What’s in a name? One sugar mill in Punjab has tried them all, but nothing seems to have stuck just yet.
In May 2007, a sugar mill was set up by the Colony Textile Mills. Colony owned 46.98% of the company in 2009 (the earliest available financial statement), while the CEO of Colony Textile Mills himself, Fareed Sheikh, owned 20.7% of the mill. While the office was based in Lahore, the two manufacturing facilities were located at Tehsil Phalia, District Mandi Bahauddin, and Tehsil Mian Channu, District Khanewal.
Colony Sugar Mills continued to be known as such, all the way until May 2015, when it was rebranded as Imperial Sugar. The mill not only distanced itself from the Colony logo and brand name, but got a brand new logo: gold swirly lettering, and a purple and gold crown to go with the name as well. (It did not, however, distance itself from Colony Textile Mills, which in 2015 still owned 16%, while three Sheikh relatives held 28%).
This name would then last another five years, before switching to Imperial Limited in August 2020. This time, the logo is an intricately designed I and L next to each other (no crown in sight). The change is recent enough that the link to Imperial Limited’s website still leads one to Imperial Sugar’s previously designed website. One can also still find Imperial Sugar in PSX’s listings.
The change of name last year was a deliberate move: the latest incarnation of the sugar mill is determined to not exist as a sugar mill at all. In a notice issued to the Pakistan Stock Exchange on January 4, 2021, the company said that the board of directors had discussed to consider and approve selling the land, building, plant and machinery at Tehsil Phalia, District Mandi Bahauddin (this is subject to the approval of shareholders in the forthcoming annual general meeting). That plant has a sugar plant that can refine 7,500 million tons a day, and an ethanol distillery with a production capacity of 135,000 million tons a day.
Except, of course, the mill has not really made any sugar for a while now. Profit took a look at the company’s financials to try and piece together what happened.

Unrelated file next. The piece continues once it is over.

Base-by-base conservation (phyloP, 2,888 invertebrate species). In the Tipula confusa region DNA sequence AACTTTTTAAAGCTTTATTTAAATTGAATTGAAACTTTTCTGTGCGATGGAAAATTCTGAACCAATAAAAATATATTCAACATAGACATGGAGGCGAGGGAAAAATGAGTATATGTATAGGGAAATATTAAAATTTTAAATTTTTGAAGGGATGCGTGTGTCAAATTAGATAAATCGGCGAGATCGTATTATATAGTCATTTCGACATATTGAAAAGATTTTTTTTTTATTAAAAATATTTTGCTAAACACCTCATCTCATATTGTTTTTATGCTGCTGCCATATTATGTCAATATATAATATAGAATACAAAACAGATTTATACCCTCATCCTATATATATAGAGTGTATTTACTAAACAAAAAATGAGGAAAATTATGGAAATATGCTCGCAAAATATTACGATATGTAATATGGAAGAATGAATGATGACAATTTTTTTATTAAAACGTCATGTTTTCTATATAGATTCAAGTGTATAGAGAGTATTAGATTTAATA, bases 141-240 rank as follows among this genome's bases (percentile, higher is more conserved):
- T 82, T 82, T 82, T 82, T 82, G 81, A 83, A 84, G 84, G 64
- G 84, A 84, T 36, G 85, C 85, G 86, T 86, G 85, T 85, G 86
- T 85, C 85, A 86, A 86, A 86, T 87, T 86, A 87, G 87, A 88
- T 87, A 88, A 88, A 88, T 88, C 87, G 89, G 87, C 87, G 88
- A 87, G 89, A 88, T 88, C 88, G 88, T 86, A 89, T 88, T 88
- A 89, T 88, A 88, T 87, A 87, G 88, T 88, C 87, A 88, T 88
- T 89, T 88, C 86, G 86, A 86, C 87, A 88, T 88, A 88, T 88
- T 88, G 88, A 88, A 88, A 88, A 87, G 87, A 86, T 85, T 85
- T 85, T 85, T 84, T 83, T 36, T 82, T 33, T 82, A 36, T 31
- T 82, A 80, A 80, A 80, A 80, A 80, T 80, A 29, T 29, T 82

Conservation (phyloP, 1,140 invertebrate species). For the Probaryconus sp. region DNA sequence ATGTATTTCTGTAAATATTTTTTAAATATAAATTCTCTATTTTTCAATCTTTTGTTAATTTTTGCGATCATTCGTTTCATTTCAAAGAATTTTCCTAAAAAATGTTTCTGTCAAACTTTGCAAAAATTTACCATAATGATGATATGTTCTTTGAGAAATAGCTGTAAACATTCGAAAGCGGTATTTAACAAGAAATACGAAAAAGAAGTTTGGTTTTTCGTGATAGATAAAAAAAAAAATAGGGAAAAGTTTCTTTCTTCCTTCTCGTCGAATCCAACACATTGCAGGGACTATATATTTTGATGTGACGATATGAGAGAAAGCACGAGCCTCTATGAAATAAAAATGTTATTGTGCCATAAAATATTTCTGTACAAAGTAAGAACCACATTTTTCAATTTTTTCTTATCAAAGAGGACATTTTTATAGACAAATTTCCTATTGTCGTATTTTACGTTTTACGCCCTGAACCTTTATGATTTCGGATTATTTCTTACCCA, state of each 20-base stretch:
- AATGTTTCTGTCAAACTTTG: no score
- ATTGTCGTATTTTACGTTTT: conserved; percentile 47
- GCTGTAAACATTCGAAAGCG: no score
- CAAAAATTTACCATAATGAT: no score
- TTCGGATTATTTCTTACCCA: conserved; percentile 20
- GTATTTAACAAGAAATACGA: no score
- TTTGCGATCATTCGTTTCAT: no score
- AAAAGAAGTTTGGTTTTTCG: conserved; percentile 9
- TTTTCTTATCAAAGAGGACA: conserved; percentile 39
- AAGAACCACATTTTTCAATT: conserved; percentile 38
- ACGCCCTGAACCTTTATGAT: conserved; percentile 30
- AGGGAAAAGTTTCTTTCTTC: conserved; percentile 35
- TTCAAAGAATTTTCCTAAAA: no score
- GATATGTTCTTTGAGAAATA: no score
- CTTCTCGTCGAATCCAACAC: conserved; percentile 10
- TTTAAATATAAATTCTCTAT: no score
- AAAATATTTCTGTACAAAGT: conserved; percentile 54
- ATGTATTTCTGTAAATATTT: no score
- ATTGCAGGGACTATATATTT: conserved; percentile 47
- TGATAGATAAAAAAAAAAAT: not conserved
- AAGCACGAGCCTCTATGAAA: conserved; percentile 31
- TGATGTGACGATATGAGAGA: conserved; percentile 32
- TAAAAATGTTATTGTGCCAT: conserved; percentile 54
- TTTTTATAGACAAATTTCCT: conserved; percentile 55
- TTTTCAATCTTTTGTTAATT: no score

Perhaps the signs were always there. In the company’s earliest financial statement from 2009, the company had noted worryingly, that despite a higher revenue and higher profits that year, “Sugar and ethanol are both projected to be in short supply for the year 2009–2010, globally. Growers are claiming much higher prices ….In light of the prevailing situation, the company is also procuring sugarcane at higher rates. This will result in significant increase in the cost of production. Unless there is a corresponding increase in the sugar selling price, the profitability of the sugar divisions may be affected.”
And that is exactly what happened. Between 2008 and 2013, objectively, the sugar mills revenues climbed, from Rs2,107 million to Rs7,234 million. And yet net income peaked in 2009 at Rs309 million, dropping to below Rs200 million between 2010 and 2012, and hitting Rs262 million in 2013.
What explains this irregularity? One can look at the company’s gross margins during the same time period. In this case, the gross margin in 2008 stood at 32% – yet by 2013, that figure stood at 9%. In other words, in 2008, Imperial earned Rs32 in gross profit when compared to their costs of goods sold, but it earned Rs7 in gross profit by 2013. If a company’s ratio is falling (which it is, in this case), it means the sugar mill sold its inventory for a lower profit ie. it has to pay the farmers more for their sugar cane. That is exactly what Imperial predicted would happen, driving up costs of production and hurting the company.
In 2014, the company made a loss for the first time, of Rs126 million, and the gross margins dipped again to just 5%. But things were only about to get worse. In 2015, the company made a loss of Rs500 million. The Phalia facility was temporarily shut down, while only intermittent crushing was going on at the Mian Chanu facility – both due to a lack of working capital.
It was to be the last year that the mill produced any sugar. In 2016, both units remained suspended, and the company took the decision to dispose of the plant’s properties and assets. It managed to execute at least half of that decision the next year, selling the Mian Chanu unit for Rs5,000 million in 2017. The proceeds from that sale were used to pay off loans from the National Bank of Pakistan, The Bank of Punjab, Habib Metropolitan Bank Limited and BankIslami Pakistan.
But the Phalia unit remains, as there seems to have been no agreement in the last four years. According to the company, the total current market value of the land, building, and plant, comes out to Rs8,765 million. In the meantime, the company has transformed into its current phase: “to carry on the business of buying, selling, holding or otherwise acquiring or investing the capital of the company in any sort of financial instruments.” In its recent annual report, it had only one line about potential future plans: to set up a hydroponics project. One wonders what the name of that project might be.